Ethernet Vulnerabilities in Safety Instrumented Systems (SIS): A ‘Key’ Difference
Dragos reported issues to Schneider Electric concerning security defects in the Triconex Safety Instrumented System (SIS) network communication module. These modules, sold under the name Tricon Communication Module (TCM), are used to connect the SIS to Ethernet networks. The defects can be used to deny service to the SIS or to pre-stage future logic attacks. End-users should note that defects in these modules may be exploited even while the SIS key switch is in “Run” mode, which is widely reported as advice to prevent manipulation of the SIS. The Triconex SIS is not unique in this regard, and other safety controllers that utilize add-on Ethernet modules are likely to be vulnerable to similar attacks, even when their key switch is engaged or other logic write protections are enabled. End users should take steps to defend their SIS by ensuring that firewalls are configured to block access to undocumented services, even from the SIS engineering workstation.
Dragos uncovered issues in the SIS, which had been fixed by the vendor previously and were never documented. These issues were never previously given CVE identifiers by the vendor, but have since been given such identifiers. Schneider Electric also produced a public advisory. Note that Dragos reported additional issues in the platform focused specifically on two vulnerabilities in the advisory: CVE-2020-7486 and CVE-2020-7491.
Background on the Triconex SIS
Figure 1: Communications Block Diagram of the Triconex ecosystem
The Triconex SIS is architected like a typical Programmable Logic Controller (PLC) of its era. The logic processor, or MP module, communicates with other modules in the SIS via a backplane. Among the modules that can be included are TCMs. These modules present protocol access to the SIS so it can be managed via a variety of network types. The TCM allows communication with the outside world, both to data collection services and to engineering services.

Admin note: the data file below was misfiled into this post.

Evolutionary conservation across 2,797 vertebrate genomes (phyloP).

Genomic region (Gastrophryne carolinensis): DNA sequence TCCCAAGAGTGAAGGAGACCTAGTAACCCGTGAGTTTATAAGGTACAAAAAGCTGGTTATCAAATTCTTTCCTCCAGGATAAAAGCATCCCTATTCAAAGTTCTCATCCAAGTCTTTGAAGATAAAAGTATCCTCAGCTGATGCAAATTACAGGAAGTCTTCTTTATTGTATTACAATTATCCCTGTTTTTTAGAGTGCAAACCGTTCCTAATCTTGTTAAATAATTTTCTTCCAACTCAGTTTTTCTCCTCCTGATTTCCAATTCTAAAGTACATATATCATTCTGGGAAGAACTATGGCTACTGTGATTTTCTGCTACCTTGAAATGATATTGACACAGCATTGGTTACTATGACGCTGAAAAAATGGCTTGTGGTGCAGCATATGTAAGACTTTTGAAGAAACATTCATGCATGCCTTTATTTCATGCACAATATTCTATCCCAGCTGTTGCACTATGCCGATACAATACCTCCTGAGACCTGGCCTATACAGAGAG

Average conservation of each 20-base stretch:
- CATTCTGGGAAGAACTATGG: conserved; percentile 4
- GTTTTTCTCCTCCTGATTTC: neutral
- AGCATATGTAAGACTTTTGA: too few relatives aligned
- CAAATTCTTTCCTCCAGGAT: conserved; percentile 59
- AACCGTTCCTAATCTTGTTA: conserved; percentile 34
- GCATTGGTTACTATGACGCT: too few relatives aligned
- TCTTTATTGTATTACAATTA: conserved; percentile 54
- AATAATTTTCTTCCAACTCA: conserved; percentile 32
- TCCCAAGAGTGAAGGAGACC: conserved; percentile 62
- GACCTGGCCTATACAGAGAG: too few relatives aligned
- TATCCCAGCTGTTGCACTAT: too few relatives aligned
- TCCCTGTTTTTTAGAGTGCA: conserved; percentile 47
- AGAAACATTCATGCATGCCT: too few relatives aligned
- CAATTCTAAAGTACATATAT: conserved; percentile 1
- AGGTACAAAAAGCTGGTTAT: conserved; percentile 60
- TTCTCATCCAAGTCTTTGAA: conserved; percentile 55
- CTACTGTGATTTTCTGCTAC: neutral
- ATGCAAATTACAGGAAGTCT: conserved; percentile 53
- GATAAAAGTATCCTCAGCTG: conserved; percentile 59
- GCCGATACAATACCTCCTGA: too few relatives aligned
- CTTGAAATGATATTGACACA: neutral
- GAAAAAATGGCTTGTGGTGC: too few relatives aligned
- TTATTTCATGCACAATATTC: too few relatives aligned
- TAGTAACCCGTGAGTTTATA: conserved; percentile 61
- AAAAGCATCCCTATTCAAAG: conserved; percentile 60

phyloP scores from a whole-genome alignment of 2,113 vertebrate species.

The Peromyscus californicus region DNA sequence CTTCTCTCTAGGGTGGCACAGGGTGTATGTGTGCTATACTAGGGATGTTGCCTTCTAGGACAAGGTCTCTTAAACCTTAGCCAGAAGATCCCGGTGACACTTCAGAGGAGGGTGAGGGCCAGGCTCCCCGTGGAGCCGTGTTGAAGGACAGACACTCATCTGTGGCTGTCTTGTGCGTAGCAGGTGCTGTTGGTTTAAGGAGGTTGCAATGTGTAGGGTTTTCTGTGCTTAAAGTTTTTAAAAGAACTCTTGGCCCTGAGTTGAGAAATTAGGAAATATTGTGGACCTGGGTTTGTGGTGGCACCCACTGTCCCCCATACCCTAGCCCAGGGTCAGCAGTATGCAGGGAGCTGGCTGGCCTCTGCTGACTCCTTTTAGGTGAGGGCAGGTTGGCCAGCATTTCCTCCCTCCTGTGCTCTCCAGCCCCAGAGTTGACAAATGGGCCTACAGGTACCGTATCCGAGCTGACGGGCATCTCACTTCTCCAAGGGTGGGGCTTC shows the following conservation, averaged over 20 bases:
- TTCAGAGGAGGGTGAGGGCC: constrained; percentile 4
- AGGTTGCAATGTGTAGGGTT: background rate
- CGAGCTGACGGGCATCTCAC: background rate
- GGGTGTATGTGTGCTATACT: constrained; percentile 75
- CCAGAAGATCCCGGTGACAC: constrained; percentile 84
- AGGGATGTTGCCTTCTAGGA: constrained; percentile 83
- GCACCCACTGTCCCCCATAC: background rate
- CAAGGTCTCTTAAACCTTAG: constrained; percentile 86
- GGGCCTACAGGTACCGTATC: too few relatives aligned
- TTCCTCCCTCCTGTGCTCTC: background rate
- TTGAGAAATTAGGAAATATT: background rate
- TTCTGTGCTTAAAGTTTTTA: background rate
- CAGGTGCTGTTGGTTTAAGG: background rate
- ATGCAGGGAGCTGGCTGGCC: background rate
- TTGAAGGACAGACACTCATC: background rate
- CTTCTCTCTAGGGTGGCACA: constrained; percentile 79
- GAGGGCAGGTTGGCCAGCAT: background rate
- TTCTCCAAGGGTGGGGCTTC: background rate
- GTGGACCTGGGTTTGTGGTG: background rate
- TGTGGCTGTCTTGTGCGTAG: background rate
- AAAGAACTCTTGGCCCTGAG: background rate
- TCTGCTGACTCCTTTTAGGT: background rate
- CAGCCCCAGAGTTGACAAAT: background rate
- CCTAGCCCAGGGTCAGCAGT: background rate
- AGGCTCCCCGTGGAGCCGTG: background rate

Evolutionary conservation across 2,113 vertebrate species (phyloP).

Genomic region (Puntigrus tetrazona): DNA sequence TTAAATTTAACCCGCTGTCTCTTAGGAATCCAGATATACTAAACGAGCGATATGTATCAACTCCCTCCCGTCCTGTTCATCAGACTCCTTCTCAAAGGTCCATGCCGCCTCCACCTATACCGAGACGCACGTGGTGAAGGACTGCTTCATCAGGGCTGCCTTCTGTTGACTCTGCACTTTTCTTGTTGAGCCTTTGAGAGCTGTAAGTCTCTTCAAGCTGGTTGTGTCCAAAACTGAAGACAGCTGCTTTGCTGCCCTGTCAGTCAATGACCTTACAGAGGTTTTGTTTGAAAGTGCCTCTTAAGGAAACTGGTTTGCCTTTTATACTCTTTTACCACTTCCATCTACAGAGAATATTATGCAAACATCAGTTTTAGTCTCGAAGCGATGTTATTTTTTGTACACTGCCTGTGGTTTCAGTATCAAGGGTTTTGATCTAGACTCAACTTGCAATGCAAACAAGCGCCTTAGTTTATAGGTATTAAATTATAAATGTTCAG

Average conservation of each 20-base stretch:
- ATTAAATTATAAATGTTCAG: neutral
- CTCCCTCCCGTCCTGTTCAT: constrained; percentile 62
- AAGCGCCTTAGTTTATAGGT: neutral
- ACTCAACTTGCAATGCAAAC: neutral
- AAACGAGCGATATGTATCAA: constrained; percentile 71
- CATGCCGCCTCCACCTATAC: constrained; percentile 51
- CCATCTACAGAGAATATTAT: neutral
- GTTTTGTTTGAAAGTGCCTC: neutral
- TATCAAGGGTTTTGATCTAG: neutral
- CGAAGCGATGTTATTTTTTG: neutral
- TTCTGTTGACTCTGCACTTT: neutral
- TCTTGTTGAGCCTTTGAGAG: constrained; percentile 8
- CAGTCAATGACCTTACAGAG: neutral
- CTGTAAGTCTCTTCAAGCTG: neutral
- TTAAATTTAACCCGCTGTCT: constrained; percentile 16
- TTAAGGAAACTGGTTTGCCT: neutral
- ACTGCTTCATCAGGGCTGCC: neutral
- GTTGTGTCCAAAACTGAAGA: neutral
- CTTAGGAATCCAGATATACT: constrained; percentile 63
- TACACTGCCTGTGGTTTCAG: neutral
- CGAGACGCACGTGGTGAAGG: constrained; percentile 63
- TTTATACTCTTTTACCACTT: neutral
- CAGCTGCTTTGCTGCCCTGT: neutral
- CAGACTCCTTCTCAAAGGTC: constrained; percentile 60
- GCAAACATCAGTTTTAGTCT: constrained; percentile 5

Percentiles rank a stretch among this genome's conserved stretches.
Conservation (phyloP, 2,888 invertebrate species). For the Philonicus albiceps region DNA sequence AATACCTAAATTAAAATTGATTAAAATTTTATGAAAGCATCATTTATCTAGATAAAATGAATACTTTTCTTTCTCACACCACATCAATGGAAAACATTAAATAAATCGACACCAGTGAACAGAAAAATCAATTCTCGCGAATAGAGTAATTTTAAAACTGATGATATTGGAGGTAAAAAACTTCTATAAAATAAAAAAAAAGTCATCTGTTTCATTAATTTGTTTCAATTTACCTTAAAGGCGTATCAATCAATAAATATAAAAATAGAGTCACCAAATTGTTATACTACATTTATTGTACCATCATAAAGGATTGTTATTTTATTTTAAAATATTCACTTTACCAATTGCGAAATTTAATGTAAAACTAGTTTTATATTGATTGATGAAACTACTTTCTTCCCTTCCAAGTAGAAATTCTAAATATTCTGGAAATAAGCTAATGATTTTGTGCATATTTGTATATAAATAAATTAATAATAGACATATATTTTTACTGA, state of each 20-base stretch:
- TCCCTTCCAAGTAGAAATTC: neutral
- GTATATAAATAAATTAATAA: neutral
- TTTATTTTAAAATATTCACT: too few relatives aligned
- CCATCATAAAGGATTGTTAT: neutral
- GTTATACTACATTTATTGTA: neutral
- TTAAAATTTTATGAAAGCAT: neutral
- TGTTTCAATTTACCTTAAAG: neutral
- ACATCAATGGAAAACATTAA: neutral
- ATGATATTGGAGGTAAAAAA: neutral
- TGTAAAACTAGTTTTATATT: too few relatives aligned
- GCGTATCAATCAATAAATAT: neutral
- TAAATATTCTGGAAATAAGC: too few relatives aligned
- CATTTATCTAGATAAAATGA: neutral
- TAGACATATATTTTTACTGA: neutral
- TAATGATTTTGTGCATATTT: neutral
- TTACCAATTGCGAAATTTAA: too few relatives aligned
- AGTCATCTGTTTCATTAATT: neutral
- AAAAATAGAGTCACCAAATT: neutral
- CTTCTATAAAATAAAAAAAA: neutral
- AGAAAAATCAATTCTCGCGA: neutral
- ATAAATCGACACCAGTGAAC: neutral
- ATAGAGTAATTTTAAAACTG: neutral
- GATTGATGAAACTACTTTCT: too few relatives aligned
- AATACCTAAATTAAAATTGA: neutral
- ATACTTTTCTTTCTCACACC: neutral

Of the five vulnerabilities reported, two of them represent issues in Ethernet-based TCMs. The two issues identified include a denial of service (CVE-2020-7486), where the TCM module can be placed into a fault state, and a root style vulnerability that allows firmware modification of the TCM (CVE-2020-7491).
While the TCM is in the failure state due to the denial of service vulnerability, safety logic may continue to operate. It is possible, even likely, that a safety engineer would instead decide to initiate some safety action in this case. External systems would not interact with the SIS via the TCM, regardless of the safety programming. For example, if the SIS is operating as a hybrid control system that executes non-safety logic, some Human Machine Interface (HMI) operations may fail to materialize.
The root vulnerability allows the attacker to gain privileged access to the TCM operating system. This allows an attacker to override the TCM firmware and cause the TCM to run code of the attacker’s choosing. The actual outcomes of such an attack were previously researched in Leveraging Ethernet Card Vulnerabilities in Field Devices. Both of these attacks are issues in the TCM itself. They require no message pass-through ability to the processor modules.
Because of this, both vulnerabilities affect the SIS even when the key is flipped to “Run,” which usually prevents changes to the SIS.
The root vulnerability on the TCM is particularly dangerous. An attacker wishing target a SIS that follows the keyswitch best practice may stage a payload such as TRISIS on the TCM card. From there, the payload may simply monitor the MP modules. Once the keyswitch is moved to the ‘Remote’ or ‘Program’ settings, the TCM malware may activate and load the TRISIS payload into the MP module. Because of the TCM module’s unique position in the SIS architecture, the TCM itself could be used to not only inject malicious logic into the SIS, but also to hide logic and other modifications from both the TriStation software, data historians, HMI systems, and other monitoring systems.
To prevent access to these vulnerabilities, it is crucial to restrict access to the SIS. Only allow the engineering workstation to connect to the Triconex using the documented protocols and block access to all other services that the TCM exposes. The keyswitch will do nothing to prevent the exploitation of these issues, one of which may be used to stage malware on the SIS.
From a monitoring perspective, both TCM vulnerabilities exist in services that are not documented in the Triconex literature. Flagging all unexpected and undocumented communications attempts to the SIS should be a part of an end user’s monitoring strategy.